Jesse Eubanks, Executive Director of Love They Neighborhood, addressed Union students in chapel Aug. 31 with a stirring message about practical gospel living that included information about their outreach program and the stories of people who have had life-changing experiences through that program.
Eubanks started out working for Louisville Rescue Mission, which at the time was called Jefferson Street Baptist Center. Due to some problems in the leadership, the organization was suddenly without an executive director, which made the donors, volunteers, and participants nervous.
“They got together and asked me to be the interim executive director,” Eubanks said. “The only problem was, I had no idea what I was doing. But, you gotta start somewhere.”
During the beginning of this time as executive director, someone had donated a large number of fur coats. Eubanks decided that he and his team should try them all on before giving them away. In a matter of seconds, he and everyone else in his office were wrapped in luxurious, fluffy coats, when someone walked in and handed Eubanks yet another donation — a massive stuffed dog with the words “love puppy” labeled in bright-red, cursive letters on its body. Then, a donor walked in.
“She looks at me, and says, ‘Who’s in charge here?’” said Eubanks, recalling his furry coat and the furry love puppy that was almost as big as him.
Eubanks went on to say that no one wakes up competent. He didn’t exactly feel competent holding a huge stuffed animal and the gaze of a disapproving and skeptical donor; but, when God begins a work in someone’s heart or elevates a person to a certain place of service, it’s a process, a journey, and that person won’t be perfected over night. God isn’t concerned with his people’s outward perfection as much as he is with their willingness to obey and simply take action the best way they know how, Eubanks said.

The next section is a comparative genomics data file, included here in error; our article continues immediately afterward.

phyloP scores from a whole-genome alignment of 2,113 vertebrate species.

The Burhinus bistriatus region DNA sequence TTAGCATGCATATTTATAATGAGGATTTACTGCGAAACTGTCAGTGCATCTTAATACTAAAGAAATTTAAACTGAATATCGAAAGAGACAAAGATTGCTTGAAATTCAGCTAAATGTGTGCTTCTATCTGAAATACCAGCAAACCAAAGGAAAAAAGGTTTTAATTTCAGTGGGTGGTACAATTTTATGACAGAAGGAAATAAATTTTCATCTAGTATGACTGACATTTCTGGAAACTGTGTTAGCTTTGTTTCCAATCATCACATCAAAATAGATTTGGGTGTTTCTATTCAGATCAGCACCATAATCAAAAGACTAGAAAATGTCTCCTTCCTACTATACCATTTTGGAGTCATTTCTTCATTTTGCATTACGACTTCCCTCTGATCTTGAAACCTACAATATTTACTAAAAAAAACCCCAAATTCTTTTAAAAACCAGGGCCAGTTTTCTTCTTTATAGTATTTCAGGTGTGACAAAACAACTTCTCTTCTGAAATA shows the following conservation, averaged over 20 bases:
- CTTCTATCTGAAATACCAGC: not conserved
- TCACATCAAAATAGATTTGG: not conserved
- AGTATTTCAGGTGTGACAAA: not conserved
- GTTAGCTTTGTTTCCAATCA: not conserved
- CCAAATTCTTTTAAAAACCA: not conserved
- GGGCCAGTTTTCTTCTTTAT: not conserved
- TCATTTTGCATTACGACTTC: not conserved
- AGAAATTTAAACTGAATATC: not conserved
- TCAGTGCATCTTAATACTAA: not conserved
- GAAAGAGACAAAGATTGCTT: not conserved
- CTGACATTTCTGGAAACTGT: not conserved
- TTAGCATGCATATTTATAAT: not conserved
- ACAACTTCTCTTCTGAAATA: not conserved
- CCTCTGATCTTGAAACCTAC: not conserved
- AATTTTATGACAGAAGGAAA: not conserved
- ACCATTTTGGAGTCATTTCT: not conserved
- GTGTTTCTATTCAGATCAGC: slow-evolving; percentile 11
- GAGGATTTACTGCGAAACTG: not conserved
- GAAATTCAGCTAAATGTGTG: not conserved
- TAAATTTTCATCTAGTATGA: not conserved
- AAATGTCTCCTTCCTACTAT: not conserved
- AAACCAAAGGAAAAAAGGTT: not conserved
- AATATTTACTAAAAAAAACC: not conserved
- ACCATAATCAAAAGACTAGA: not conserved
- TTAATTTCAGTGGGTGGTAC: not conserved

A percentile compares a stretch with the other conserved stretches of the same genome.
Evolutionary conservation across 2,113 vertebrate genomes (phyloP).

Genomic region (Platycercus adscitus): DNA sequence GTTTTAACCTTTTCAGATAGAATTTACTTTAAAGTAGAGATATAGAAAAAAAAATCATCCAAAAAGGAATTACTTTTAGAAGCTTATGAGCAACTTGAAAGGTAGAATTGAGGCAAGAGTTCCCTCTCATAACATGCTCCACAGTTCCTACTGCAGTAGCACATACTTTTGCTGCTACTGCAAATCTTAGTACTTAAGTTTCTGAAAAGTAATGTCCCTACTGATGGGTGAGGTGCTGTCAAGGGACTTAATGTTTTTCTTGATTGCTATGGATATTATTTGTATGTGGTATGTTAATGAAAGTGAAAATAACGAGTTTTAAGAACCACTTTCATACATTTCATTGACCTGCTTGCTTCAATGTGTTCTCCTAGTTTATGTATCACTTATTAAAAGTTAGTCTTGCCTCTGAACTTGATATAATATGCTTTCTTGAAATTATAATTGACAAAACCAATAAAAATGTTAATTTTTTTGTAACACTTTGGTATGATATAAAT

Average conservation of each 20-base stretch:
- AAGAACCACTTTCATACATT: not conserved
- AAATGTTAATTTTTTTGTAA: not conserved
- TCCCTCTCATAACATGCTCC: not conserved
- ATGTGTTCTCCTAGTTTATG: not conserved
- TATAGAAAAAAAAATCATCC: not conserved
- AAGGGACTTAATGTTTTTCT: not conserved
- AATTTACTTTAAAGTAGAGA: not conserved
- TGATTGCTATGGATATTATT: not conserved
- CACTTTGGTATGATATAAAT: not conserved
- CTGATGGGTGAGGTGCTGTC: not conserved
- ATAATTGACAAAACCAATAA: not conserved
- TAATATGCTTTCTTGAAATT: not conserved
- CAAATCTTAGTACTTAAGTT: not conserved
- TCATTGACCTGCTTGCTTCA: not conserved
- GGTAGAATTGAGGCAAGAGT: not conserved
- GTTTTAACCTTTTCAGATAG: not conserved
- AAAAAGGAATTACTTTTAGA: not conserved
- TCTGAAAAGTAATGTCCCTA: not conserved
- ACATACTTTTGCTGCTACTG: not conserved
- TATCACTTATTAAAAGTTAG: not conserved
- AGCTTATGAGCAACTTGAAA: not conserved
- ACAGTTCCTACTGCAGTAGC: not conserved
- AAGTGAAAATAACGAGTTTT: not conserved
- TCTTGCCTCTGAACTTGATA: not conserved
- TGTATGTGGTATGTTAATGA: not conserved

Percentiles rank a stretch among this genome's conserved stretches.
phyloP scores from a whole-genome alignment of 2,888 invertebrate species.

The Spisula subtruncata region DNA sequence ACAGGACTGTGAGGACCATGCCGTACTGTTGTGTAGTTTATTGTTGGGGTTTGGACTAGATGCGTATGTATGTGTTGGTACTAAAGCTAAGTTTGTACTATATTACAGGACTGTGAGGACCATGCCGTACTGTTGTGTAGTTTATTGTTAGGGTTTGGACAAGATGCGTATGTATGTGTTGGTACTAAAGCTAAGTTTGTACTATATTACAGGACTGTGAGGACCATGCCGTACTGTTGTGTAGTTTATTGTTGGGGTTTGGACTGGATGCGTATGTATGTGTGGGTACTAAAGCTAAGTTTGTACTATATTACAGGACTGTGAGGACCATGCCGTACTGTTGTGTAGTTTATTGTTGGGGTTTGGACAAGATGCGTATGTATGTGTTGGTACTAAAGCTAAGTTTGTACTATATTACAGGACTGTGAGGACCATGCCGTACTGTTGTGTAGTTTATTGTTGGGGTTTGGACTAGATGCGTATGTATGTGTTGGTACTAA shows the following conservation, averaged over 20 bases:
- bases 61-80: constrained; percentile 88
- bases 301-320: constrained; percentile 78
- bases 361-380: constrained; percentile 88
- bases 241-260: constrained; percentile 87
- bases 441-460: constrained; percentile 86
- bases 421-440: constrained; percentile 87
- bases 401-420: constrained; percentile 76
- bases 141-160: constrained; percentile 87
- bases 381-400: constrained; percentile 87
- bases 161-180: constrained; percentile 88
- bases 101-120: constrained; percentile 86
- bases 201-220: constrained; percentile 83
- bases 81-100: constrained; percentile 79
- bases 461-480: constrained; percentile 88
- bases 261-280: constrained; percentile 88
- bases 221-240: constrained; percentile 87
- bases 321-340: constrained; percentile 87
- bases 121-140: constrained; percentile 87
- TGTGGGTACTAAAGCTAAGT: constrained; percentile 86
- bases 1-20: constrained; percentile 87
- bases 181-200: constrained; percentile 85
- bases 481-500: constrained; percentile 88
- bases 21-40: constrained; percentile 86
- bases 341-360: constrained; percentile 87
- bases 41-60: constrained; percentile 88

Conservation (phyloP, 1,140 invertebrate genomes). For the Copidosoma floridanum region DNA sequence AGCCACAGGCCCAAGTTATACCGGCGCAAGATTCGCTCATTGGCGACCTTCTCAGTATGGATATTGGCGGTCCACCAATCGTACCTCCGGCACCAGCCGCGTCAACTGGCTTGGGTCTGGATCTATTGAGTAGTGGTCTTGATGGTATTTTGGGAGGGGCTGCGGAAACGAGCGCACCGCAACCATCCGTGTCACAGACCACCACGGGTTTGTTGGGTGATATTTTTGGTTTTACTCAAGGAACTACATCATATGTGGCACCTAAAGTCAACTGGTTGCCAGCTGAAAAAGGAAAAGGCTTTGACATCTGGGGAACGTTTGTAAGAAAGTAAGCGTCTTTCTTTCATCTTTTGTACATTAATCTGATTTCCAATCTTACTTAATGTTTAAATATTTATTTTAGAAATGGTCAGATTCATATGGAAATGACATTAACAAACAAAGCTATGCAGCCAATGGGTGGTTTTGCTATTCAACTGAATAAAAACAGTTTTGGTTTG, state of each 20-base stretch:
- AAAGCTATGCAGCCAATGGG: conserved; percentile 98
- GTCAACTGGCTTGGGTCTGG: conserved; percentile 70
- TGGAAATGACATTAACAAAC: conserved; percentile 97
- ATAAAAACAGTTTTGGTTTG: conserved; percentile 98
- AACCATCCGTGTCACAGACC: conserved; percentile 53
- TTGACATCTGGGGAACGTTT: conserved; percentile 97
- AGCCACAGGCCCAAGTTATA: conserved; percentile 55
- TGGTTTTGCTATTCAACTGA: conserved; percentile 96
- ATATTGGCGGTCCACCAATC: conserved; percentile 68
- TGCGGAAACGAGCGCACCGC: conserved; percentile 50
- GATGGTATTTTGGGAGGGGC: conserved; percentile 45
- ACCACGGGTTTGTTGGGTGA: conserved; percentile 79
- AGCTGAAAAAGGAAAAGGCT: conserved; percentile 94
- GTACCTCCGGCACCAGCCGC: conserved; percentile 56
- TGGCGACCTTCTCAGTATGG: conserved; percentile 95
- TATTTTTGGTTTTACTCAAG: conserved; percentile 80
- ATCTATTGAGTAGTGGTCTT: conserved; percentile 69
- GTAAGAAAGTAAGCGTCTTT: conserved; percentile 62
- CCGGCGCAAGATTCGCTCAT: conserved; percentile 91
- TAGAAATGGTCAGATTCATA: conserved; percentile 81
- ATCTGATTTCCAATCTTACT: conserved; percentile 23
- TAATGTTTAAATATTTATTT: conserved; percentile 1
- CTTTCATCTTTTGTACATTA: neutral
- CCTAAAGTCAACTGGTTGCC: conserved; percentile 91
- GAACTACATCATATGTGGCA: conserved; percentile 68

Eubanks launched LTN in 2014 with the two-fold vision of reaching the local Louisville community as well as others with the gospel and at the same time creating a place for young adults to enter those at risk communities. He wanted them to gain practical experience in loving God’s people, even when it gets uncomfortable, even when it gets messy.
Ashley Jackson, a current year-long intern, had an opportunity during a past LTN summer internship to share the love of Jesus with one of the women at the shelter who seemed at first to be fairly open and friendly with those around her but was rather closed off when it came to personal matters. Jackson, knowing that the woman needed more than what she was currently willing to receive, kept pursuing friendship with her and showing her kindness, even if at times it wasn’t returned. But then, during Jackson’s last week, the woman came to her crying. She confessed that she had congestive heart failure, that her family had rejected her, and that her husband had taken her children and left her for another woman.
“She was just in a really dark place,” Jackson said. “I was just able to be there for her, telling her that God is here, being present with her.”
Jackson’s story proves that God can use people who are willing to be present and patient. Eubanks’s message and the message of LTN is to simply go and to simply do, loving people in a real-life, practical way.